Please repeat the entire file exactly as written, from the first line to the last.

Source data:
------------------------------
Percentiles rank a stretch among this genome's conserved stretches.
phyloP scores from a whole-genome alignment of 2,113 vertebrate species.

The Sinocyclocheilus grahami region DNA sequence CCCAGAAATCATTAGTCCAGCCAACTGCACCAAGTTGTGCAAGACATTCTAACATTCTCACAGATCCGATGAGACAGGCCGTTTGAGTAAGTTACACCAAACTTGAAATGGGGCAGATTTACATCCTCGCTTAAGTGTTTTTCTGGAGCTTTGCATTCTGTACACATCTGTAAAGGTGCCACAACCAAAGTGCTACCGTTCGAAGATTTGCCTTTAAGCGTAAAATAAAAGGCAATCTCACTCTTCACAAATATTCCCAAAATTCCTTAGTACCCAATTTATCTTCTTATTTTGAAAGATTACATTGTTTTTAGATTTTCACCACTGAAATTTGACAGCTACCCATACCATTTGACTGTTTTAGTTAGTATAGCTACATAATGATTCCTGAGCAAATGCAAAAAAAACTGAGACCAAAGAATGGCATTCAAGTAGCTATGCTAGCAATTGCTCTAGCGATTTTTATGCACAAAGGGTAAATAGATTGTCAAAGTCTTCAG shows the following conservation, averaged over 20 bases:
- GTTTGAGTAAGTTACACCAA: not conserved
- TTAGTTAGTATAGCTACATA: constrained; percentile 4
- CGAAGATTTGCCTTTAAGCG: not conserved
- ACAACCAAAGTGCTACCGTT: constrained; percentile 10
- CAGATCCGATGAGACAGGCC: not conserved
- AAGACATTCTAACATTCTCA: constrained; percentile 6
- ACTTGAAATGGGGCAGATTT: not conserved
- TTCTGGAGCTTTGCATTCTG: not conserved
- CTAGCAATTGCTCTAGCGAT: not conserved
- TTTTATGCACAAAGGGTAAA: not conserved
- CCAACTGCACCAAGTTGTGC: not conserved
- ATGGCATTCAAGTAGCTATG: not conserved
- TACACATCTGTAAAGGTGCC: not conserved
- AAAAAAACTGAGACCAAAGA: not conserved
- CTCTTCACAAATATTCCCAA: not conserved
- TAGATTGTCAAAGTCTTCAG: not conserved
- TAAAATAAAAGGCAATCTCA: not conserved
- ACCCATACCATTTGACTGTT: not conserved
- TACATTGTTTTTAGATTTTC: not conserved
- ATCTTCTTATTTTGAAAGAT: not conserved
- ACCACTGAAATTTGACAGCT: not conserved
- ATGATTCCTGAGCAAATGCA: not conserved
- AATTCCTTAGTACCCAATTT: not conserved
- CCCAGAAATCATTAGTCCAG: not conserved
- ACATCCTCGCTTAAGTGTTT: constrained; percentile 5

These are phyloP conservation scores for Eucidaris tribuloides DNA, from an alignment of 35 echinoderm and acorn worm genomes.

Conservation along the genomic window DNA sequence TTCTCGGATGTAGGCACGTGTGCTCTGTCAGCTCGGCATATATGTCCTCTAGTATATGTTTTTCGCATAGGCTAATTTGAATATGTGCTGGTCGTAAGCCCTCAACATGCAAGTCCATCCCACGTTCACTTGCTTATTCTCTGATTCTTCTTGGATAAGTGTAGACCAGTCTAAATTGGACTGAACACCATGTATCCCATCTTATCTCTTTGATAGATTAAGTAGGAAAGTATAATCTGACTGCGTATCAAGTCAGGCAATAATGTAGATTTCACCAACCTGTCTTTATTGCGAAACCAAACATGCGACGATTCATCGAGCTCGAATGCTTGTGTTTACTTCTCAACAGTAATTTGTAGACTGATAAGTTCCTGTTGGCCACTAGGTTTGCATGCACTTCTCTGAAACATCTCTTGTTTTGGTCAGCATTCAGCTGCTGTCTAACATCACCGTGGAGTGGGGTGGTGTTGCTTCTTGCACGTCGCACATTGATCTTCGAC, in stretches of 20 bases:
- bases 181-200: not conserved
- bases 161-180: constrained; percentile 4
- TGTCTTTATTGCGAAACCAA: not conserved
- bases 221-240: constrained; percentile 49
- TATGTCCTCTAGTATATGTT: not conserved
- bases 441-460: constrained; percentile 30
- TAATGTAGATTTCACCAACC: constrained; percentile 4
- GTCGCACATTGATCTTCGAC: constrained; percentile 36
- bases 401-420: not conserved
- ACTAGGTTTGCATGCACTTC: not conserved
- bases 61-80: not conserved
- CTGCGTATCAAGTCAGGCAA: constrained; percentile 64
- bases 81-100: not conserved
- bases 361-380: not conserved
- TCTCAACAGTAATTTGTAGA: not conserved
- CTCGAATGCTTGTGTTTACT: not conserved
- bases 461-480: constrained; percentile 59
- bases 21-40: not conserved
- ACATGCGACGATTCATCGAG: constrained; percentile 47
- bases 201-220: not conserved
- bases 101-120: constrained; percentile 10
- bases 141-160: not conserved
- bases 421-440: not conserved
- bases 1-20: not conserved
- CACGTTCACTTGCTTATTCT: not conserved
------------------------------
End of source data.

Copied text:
Percentiles rank a stretch among this genome's conserved stretches.
phyloP scores from a whole-genome alignment of 2,113 vertebrate species.

The Sinocyclocheilus grahami region DNA sequence CCCAGAAATCATTAGTCCAGCCAACTGCACCAAGTTGTGCAAGACATTCTAACATTCTCACAGATCCGATGAGACAGGCCGTTTGAGTAAGTTACACCAAACTTGAAATGGGGCAGATTTACATCCTCGCTTAAGTGTTTTTCTGGAGCTTTGCATTCTGTACACATCTGTAAAGGTGCCACAACCAAAGTGCTACCGTTCGAAGATTTGCCTTTAAGCGTAAAATAAAAGGCAATCTCACTCTTCACAAATATTCCCAAAATTCCTTAGTACCCAATTTATCTTCTTATTTTGAAAGATTACATTGTTTTTAGATTTTCACCACTGAAATTTGACAGCTACCCATACCATTTGACTGTTTTAGTTAGTATAGCTACATAATGATTCCTGAGCAAATGCAAAAAAAACTGAGACCAAAGAATGGCATTCAAGTAGCTATGCTAGCAATTGCTCTAGCGATTTTTATGCACAAAGGGTAAATAGATTGTCAAAGTCTTCAG shows the following conservation, averaged over 20 bases:
- GTTTGAGTAAGTTACACCAA: not conserved
- TTAGTTAGTATAGCTACATA: constrained; percentile 4
- CGAAGATTTGCCTTTAAGCG: not conserved
- ACAACCAAAGTGCTACCGTT: constrained; percentile 10
- CAGATCCGATGAGACAGGCC: not conserved
- AAGACATTCTAACATTCTCA: constrained; percentile 6
- ACTTGAAATGGGGCAGATTT: not conserved
- TTCTGGAGCTTTGCATTCTG: not conserved
- CTAGCAATTGCTCTAGCGAT: not conserved
- TTTTATGCACAAAGGGTAAA: not conserved
- CCAACTGCACCAAGTTGTGC: not conserved
- ATGGCATTCAAGTAGCTATG: not conserved
- TACACATCTGTAAAGGTGCC: not conserved
- AAAAAAACTGAGACCAAAGA: not conserved
- CTCTTCACAAATATTCCCAA: not conserved
- TAGATTGTCAAAGTCTTCAG: not conserved
- TAAAATAAAAGGCAATCTCA: not conserved
- ACCCATACCATTTGACTGTT: not conserved
- TACATTGTTTTTAGATTTTC: not conserved
- ATCTTCTTATTTTGAAAGAT: not conserved
- ACCACTGAAATTTGACAGCT: not conserved
- ATGATTCCTGAGCAAATGCA: not conserved
- AATTCCTTAGTACCCAATTT: not conserved
- CCCAGAAATCATTAGTCCAG: not conserved
- ACATCCTCGCTTAAGTGTTT: constrained; percentile 5

These are phyloP conservation scores for Eucidaris tribuloides DNA, from an alignment of 35 echinoderm and acorn worm genomes.

Conservation along the genomic window DNA sequence TTCTCGGATGTAGGCACGTGTGCTCTGTCAGCTCGGCATATATGTCCTCTAGTATATGTTTTTCGCATAGGCTAATTTGAATATGTGCTGGTCGTAAGCCCTCAACATGCAAGTCCATCCCACGTTCACTTGCTTATTCTCTGATTCTTCTTGGATAAGTGTAGACCAGTCTAAATTGGACTGAACACCATGTATCCCATCTTATCTCTTTGATAGATTAAGTAGGAAAGTATAATCTGACTGCGTATCAAGTCAGGCAATAATGTAGATTTCACCAACCTGTCTTTATTGCGAAACCAAACATGCGACGATTCATCGAGCTCGAATGCTTGTGTTTACTTCTCAACAGTAATTTGTAGACTGATAAGTTCCTGTTGGCCACTAGGTTTGCATGCACTTCTCTGAAACATCTCTTGTTTTGGTCAGCATTCAGCTGCTGTCTAACATCACCGTGGAGTGGGGTGGTGTTGCTTCTTGCACGTCGCACATTGATCTTCGAC, in stretches of 20 bases:
- bases 181-200: not conserved
- bases 161-180: constrained; percentile 4
- TGTCTTTATTGCGAAACCAA: not conserved
- bases 221-240: constrained; percentile 49
- TATGTCCTCTAGTATATGTT: not conserved
- bases 441-460: constrained; percentile 30
- TAATGTAGATTTCACCAACC: constrained; percentile 4
- GTCGCACATTGATCTTCGAC: constrained; percentile 36
- bases 401-420: not conserved
- ACTAGGTTTGCATGCACTTC: not conserved
- bases 61-80: not conserved
- CTGCGTATCAAGTCAGGCAA: constrained; percentile 64
- bases 81-100: not conserved
- bases 361-380: not conserved
- TCTCAACAGTAATTTGTAGA: not conserved
- CTCGAATGCTTGTGTTTACT: not conserved
- bases 461-480: constrained; percentile 59
- bases 21-40: not conserved
- ACATGCGACGATTCATCGAG: constrained; percentile 47
- bases 201-220: not conserved
- bases 101-120: constrained; percentile 10
- bases 141-160: not conserved
- bases 421-440: not conserved
- bases 1-20: not conserved
- CACGTTCACTTGCTTATTCT: not conserved